The Doryu 1 (ドリウ1型) or Doryu 1-9.5 (ドリウ1-9.5型) is a pistol-shaped camera taking 9.5mm film, completed in 1952 by the Doryu company at prototype level only, and predecessor of the Doryu 2-16. (The camera itself has markings identifying it as a "Doryu 3", and some sources have wrongly inferred that it was made in 1955 or 1956, after the model 2.)
History and documentsEdit
The Doryu cameras were developed for police and surveillance tasks, mainly to catch photographic evidence of criminal behaviour in the act. The first camera was developed from 1949, with some degree of official support, and was completed in 1952 as the Doryu 1 or 1-9.5, taking 9.5mm film. It never went into production because of durability problems: the bakelite joints tended to come loose with heat, and shock-resistance was insufficient for the intended use. The low availability of 9.5mm film stock in Japan was another drawback, and the company began to develop the newer Doryu 2-16 on the same year 1952, taking the more widespread 16mm film.
The Doryu 1 is mentioned in the March 1955 issue of Shashin Kōgyō, in an article about the Doryu 2-16 written by Andō Katsuyasu, an employee of the Doryu company. This is the only contemporary public appearance of the camera known so far. In this article, the camera is consistently described as the "Doryu 1" or "Doryu 1-9.5", whereas the pictured camera has "Doryu 3" markings, for an unknown reason.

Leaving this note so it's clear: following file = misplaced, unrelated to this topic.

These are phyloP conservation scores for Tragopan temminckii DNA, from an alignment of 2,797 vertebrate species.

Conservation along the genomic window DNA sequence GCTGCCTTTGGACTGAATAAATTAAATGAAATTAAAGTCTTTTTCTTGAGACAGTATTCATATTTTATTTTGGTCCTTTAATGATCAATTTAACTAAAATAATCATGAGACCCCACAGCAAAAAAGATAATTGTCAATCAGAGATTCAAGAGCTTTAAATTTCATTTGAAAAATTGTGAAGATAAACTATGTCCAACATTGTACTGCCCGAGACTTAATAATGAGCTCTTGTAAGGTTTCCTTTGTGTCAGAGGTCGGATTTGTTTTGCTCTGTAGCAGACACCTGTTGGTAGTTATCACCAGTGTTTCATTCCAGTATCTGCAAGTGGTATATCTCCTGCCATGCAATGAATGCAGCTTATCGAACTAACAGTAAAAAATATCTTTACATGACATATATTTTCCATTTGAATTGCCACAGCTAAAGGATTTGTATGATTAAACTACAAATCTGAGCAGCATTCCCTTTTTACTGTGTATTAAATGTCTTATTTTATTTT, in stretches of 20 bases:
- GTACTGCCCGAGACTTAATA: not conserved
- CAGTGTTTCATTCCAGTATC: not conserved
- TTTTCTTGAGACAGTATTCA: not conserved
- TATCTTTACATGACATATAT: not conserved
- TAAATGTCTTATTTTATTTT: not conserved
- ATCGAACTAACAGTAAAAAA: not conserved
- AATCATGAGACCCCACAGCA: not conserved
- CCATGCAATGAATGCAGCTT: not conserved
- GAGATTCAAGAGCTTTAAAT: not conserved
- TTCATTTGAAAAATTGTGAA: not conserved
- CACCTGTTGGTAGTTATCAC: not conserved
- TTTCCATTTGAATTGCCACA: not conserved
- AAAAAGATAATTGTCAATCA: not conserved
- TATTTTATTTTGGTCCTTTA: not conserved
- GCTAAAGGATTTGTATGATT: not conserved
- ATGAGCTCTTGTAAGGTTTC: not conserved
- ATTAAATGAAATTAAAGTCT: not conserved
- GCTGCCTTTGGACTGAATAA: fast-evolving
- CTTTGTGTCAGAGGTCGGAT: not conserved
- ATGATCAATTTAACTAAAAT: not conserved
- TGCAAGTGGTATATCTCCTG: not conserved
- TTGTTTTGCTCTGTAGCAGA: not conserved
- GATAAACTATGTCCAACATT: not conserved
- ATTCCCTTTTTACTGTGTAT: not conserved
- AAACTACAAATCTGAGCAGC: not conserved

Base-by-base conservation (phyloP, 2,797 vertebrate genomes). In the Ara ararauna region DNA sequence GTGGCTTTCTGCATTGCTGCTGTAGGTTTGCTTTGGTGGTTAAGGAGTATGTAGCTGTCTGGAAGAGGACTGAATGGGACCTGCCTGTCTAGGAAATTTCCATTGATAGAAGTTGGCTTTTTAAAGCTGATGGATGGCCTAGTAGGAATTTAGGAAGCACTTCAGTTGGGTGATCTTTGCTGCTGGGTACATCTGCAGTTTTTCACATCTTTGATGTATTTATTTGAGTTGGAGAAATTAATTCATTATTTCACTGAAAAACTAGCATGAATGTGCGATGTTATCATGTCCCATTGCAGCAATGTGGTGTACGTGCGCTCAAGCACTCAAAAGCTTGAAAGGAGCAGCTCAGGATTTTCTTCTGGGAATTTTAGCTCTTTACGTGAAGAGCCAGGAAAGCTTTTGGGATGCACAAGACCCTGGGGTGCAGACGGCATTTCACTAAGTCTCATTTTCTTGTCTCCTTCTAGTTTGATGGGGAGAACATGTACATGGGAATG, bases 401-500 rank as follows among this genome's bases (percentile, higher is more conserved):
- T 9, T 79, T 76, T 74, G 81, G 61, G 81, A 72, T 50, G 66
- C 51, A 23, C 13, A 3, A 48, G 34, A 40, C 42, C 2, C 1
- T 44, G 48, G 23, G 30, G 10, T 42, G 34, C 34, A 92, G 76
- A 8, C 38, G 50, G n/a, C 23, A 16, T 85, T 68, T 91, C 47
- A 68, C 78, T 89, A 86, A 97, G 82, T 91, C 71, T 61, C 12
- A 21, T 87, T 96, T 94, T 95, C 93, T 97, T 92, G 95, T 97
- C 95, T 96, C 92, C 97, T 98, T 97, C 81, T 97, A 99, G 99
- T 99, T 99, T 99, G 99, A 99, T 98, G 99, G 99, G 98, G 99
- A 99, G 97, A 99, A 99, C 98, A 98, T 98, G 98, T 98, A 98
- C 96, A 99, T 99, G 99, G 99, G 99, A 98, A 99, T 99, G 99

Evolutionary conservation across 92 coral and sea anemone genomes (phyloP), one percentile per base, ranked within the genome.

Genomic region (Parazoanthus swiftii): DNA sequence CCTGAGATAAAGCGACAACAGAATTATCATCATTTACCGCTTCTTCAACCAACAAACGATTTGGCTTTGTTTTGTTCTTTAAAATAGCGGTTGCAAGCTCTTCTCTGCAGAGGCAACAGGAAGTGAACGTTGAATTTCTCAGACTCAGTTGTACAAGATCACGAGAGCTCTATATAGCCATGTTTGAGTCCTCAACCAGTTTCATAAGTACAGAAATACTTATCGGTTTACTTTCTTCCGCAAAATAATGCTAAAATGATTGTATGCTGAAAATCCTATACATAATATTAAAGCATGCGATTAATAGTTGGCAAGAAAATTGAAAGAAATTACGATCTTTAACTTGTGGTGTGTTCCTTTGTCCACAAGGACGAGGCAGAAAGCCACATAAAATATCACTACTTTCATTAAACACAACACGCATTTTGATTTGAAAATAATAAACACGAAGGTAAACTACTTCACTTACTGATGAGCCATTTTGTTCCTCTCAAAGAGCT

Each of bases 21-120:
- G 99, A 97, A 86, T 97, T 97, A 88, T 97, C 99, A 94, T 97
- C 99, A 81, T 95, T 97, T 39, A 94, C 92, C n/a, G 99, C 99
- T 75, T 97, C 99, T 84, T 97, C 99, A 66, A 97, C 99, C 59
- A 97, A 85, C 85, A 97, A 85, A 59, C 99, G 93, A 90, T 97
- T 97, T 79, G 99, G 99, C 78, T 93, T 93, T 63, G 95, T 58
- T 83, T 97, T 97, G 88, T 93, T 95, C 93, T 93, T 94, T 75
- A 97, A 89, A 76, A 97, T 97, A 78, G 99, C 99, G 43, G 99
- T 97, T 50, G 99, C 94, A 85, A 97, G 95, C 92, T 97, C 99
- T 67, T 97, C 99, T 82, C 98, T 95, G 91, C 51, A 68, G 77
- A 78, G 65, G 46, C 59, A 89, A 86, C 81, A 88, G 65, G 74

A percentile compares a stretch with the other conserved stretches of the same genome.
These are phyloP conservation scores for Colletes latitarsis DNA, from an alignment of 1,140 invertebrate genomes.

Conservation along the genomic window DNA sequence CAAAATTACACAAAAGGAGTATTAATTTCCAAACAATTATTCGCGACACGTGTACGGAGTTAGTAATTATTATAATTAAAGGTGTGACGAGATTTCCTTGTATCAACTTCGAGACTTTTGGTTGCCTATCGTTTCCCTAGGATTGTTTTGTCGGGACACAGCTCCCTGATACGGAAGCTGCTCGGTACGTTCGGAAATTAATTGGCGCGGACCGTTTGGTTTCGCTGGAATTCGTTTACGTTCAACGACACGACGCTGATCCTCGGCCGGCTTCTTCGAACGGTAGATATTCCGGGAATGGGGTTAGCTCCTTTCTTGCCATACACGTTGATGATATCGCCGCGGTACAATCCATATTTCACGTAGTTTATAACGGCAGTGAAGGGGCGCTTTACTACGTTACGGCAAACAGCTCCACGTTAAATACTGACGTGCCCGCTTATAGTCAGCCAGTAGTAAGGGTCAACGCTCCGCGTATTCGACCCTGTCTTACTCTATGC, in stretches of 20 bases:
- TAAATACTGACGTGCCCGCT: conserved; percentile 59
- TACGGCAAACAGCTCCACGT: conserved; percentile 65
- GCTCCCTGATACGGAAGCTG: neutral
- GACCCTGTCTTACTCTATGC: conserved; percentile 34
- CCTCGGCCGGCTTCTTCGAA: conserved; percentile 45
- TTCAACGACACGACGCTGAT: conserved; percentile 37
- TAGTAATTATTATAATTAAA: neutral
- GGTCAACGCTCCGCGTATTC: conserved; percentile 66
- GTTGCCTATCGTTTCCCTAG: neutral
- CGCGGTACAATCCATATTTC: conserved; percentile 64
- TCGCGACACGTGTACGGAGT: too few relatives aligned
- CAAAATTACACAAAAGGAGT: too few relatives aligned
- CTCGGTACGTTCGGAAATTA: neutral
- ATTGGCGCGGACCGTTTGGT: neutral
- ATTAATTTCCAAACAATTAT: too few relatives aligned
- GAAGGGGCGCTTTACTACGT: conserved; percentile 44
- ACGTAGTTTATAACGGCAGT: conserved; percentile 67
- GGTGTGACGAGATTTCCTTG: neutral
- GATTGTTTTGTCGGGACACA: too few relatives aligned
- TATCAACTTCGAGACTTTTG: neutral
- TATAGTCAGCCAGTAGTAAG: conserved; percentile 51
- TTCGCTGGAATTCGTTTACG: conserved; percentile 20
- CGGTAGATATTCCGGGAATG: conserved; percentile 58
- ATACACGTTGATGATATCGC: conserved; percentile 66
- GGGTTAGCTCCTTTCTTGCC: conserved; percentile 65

The single surviving example known so far is pictured in Sugiyama's book, with serial number 1109. This camera has the same "Doryu 3" markings as mentioned above. It shows detail differences from the camera pictured in Andō's article, in the lens tip, in the chrome fitting at the gun nozzle, and in the hinge of the handgrip lid.
|From Shashin Kōgyō March 1955. (Image rights)|
The device is shaped as an automatic pistol, with a handgrip and a trigger. It is predominantly made of black bakelite, and weighs 395g. The top part has an aperture on the right, revealing a compartment for a magnesium cartridge, used for flash photography. There are inscriptions on both sides: certainly MADE IN JAPAN on the right, and something ending in PISTOL CAMERA on the left. There are round chrome parts at the gun nozzle and at the rear end of the breechblock. These look like a round window and an eyepiece, and at least one source inferred that the top part contains a "tubular optical sight". However the presence of this unusually long tubular finder is dubious: the magnesium cartridge would stand in the way, and it is not mentioned by any of the authors who actually approached the camera. The purpose of the front window thus remains unknown.
The handgrip has some sort of logo made of various intertwined letters, in the middle of a cross-shaped structure visible on both sides. The name DORYU 3 is embossed at the bottom, on the left side only. It seems that the bottom lid is hinged to the rear and has an opening key. It certainly gives access to a magazine containing various magnesium cartridges, just as on the Doryu 2-16.
The trigger both trips the shutter and fires the magnesium cartridge. It is perhaps locked by one of the levers visible immediately to the rear. It is said that it is interlocked with the flash system to prevent double exposures.
The camera part is placed at the front end, in front of the trigger and below the viewfinder window. It takes five pictures in 8×8mm size. The film stock reportedly consists of a short strip of 9.5mm cine film wrapped on a cylindrical drum, with the emulsion facing outwards, a system which was certainly prone to film flatness problems. The drum is certainly rotated to advance to the next exposure. Andō's article says that this is driven by "moving the cover", probably meaning the top part, reproducing the movement of the breechblock on a real pistol. This movement certainly ejects the used flash cartridge and extracts the next cartridge from the magazine contained inside the handgrip.